Some 85 per cent of UK visitors say they often or occasionally decide against buying food and drink at a theme park because of queues, while 67 per cent take the same view with regard to buying merchandise, according to a new report.
Research by Omnico has found that UK theme park visitors would spend up to four times as much on food, drink, and merchandise if theme parks installed consumer-friendly technology.
UK visitors who said they would spend more if such technologies were in place, would leap from spending £31 to £177 per head on food, drink and merchandise if mobile apps, self-service kiosks and robot deliveries were available, the research revealed. The figures are part of the Omnico Theme Park ROI Barometer, surveying 661 consumers from the UK who have visited a theme park within the last two years, along with 2,672 from the US, Japan, China and Malaysia.
Half of UK visitors said what they spend on food and drink would grow by up to a factor of four if they could use mobile phone apps to order in advance, while 46 per cent say their spending would quadruple if they could use self-scan phone apps or touchscreen kiosks for ordering inside food outlets. Some 42 per cent would spend up to four times more on merchandise if the technologies were available.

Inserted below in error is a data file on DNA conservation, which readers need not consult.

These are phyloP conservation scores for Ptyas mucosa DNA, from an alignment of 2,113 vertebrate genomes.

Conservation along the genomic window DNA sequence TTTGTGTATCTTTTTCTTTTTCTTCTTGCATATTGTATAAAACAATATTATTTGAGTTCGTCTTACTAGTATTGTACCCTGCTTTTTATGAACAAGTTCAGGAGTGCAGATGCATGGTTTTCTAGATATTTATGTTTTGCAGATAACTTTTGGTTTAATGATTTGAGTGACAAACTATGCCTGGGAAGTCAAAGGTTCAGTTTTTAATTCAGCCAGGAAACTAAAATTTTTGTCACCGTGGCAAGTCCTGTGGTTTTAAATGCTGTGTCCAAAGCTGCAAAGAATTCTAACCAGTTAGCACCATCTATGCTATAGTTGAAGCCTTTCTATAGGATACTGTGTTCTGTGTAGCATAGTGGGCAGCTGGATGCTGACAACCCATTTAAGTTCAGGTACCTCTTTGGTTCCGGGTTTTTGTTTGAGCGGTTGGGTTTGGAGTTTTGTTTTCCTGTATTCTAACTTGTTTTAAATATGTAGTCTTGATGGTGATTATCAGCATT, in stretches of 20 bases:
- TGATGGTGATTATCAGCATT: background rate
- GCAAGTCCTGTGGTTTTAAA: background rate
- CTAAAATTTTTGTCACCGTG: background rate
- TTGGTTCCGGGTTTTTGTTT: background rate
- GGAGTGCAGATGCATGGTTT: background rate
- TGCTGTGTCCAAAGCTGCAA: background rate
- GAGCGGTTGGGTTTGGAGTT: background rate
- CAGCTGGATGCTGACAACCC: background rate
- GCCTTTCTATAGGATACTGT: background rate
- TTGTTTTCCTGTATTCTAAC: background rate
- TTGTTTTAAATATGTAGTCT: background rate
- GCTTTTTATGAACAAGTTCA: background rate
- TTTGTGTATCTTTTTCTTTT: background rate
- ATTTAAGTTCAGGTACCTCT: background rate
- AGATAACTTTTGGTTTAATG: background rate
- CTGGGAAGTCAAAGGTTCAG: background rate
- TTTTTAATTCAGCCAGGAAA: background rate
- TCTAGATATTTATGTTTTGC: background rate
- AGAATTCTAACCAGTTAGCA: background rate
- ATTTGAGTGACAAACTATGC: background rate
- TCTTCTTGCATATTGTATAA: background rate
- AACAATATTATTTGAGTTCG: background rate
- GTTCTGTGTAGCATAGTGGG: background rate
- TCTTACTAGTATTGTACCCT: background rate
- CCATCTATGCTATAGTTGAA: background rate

“Our research confirms that advanced point-of-sale technology will transform the revenues of theme parks,” said Mel Taylor, CEO of Omnico. “There are a number of technologies available today that can help resolve the issue of queuing, or in some cases remove the queue altogether. However, before theme park operators make their investments it’s important to understand not just how much business can be lost, but whether spend per head would increase with the right solutions. Our ROI Barometer research reveals just that.”
Retail spending, for example, would increase from £16 to £41 per person, if mobile self-scan apps and self-service kiosks were available in park stores. And expenditure on food and drink would increase from £15 to £43 if the same technologies were implemented in fast-food outlets or restaurants.
If virtual reality guides and experiences, or artificial intelligence-powered recognition systems were used to make their visits easier, 41 per cent of UK visitors said they would spend up to four times more than average on an admission ticket.